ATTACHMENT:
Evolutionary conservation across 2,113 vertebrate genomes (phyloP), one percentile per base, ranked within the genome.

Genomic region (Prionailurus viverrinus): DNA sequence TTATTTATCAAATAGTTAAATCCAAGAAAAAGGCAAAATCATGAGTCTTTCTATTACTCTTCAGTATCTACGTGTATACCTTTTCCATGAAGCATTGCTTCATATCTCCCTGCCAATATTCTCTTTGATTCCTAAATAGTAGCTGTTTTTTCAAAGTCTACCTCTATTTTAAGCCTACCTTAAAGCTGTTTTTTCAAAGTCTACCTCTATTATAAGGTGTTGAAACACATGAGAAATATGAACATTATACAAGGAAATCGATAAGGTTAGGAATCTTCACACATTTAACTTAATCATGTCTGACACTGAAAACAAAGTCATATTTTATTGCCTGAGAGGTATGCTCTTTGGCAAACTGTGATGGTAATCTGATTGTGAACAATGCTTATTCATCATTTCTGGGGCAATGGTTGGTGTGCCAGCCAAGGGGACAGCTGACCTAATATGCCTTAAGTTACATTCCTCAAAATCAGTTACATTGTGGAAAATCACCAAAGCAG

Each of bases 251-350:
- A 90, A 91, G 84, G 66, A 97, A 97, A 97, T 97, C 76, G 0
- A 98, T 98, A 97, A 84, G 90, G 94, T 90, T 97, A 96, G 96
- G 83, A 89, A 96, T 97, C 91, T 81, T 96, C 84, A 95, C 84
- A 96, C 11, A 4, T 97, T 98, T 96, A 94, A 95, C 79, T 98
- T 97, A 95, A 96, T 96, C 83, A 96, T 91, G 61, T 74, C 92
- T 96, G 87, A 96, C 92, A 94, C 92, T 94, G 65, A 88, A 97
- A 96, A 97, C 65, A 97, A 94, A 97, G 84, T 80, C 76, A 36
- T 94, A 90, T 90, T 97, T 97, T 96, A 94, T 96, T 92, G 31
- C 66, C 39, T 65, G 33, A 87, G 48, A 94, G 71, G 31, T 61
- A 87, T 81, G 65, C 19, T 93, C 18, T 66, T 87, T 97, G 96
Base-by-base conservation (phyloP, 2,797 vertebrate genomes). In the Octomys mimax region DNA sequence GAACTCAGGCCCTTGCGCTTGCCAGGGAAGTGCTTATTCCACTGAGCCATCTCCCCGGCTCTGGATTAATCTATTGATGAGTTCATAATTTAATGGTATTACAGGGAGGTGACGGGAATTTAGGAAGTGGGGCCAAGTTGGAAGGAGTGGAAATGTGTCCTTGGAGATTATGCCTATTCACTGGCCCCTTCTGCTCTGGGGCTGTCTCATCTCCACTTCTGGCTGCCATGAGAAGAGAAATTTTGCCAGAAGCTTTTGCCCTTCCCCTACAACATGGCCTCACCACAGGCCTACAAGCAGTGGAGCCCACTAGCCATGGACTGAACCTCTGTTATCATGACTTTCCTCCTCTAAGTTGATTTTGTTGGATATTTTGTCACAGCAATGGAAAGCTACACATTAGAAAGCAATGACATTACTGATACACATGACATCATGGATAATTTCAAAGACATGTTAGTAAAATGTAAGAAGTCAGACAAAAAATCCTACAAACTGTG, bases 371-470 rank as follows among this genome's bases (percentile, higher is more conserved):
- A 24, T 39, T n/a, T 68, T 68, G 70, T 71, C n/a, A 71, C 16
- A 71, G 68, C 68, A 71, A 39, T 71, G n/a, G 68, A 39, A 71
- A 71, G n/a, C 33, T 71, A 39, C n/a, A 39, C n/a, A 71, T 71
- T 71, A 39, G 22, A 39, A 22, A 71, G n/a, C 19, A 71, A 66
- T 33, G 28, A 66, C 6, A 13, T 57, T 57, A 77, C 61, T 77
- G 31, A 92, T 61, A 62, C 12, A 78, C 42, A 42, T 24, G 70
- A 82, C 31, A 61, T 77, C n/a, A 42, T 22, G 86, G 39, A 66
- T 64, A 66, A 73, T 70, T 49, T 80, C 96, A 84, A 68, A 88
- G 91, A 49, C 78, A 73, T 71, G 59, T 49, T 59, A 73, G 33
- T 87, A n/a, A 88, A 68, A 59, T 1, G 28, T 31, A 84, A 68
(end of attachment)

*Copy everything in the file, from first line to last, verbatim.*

Evolutionary conservation across 2,113 vertebrate genomes (phyloP), one percentile per base, ranked within the genome.

Genomic region (Prionailurus viverrinus): DNA sequence TTATTTATCAAATAGTTAAATCCAAGAAAAAGGCAAAATCATGAGTCTTTCTATTACTCTTCAGTATCTACGTGTATACCTTTTCCATGAAGCATTGCTTCATATCTCCCTGCCAATATTCTCTTTGATTCCTAAATAGTAGCTGTTTTTTCAAAGTCTACCTCTATTTTAAGCCTACCTTAAAGCTGTTTTTTCAAAGTCTACCTCTATTATAAGGTGTTGAAACACATGAGAAATATGAACATTATACAAGGAAATCGATAAGGTTAGGAATCTTCACACATTTAACTTAATCATGTCTGACACTGAAAACAAAGTCATATTTTATTGCCTGAGAGGTATGCTCTTTGGCAAACTGTGATGGTAATCTGATTGTGAACAATGCTTATTCATCATTTCTGGGGCAATGGTTGGTGTGCCAGCCAAGGGGACAGCTGACCTAATATGCCTTAAGTTACATTCCTCAAAATCAGTTACATTGTGGAAAATCACCAAAGCAG

Each of bases 251-350:
- A 90, A 91, G 84, G 66, A 97, A 97, A 97, T 97, C 76, G 0
- A 98, T 98, A 97, A 84, G 90, G 94, T 90, T 97, A 96, G 96
- G 83, A 89, A 96, T 97, C 91, T 81, T 96, C 84, A 95, C 84
- A 96, C 11, A 4, T 97, T 98, T 96, A 94, A 95, C 79, T 98
- T 97, A 95, A 96, T 96, C 83, A 96, T 91, G 61, T 74, C 92
- T 96, G 87, A 96, C 92, A 94, C 92, T 94, G 65, A 88, A 97
- A 96, A 97, C 65, A 97, A 94, A 97, G 84, T 80, C 76, A 36
- T 94, A 90, T 90, T 97, T 97, T 96, A 94, T 96, T 92, G 31
- C 66, C 39, T 65, G 33, A 87, G 48, A 94, G 71, G 31, T 61
- A 87, T 81, G 65, C 19, T 93, C 18, T 66, T 87, T 97, G 96
Base-by-base conservation (phyloP, 2,797 vertebrate genomes). In the Octomys mimax region DNA sequence GAACTCAGGCCCTTGCGCTTGCCAGGGAAGTGCTTATTCCACTGAGCCATCTCCCCGGCTCTGGATTAATCTATTGATGAGTTCATAATTTAATGGTATTACAGGGAGGTGACGGGAATTTAGGAAGTGGGGCCAAGTTGGAAGGAGTGGAAATGTGTCCTTGGAGATTATGCCTATTCACTGGCCCCTTCTGCTCTGGGGCTGTCTCATCTCCACTTCTGGCTGCCATGAGAAGAGAAATTTTGCCAGAAGCTTTTGCCCTTCCCCTACAACATGGCCTCACCACAGGCCTACAAGCAGTGGAGCCCACTAGCCATGGACTGAACCTCTGTTATCATGACTTTCCTCCTCTAAGTTGATTTTGTTGGATATTTTGTCACAGCAATGGAAAGCTACACATTAGAAAGCAATGACATTACTGATACACATGACATCATGGATAATTTCAAAGACATGTTAGTAAAATGTAAGAAGTCAGACAAAAAATCCTACAAACTGTG, bases 371-470 rank as follows among this genome's bases (percentile, higher is more conserved):
- A 24, T 39, T n/a, T 68, T 68, G 70, T 71, C n/a, A 71, C 16
- A 71, G 68, C 68, A 71, A 39, T 71, G n/a, G 68, A 39, A 71
- A 71, G n/a, C 33, T 71, A 39, C n/a, A 39, C n/a, A 71, T 71
- T 71, A 39, G 22, A 39, A 22, A 71, G n/a, C 19, A 71, A 66
- T 33, G 28, A 66, C 6, A 13, T 57, T 57, A 77, C 61, T 77
- G 31, A 92, T 61, A 62, C 12, A 78, C 42, A 42, T 24, G 70
- A 82, C 31, A 61, T 77, C n/a, A 42, T 22, G 86, G 39, A 66
- T 64, A 66, A 73, T 70, T 49, T 80, C 96, A 84, A 68, A 88
- G 91, A 49, C 78, A 73, T 71, G 59, T 49, T 59, A 73, G 33
- T 87, A n/a, A 88, A 68, A 59, T 1, G 28, T 31, A 84, A 68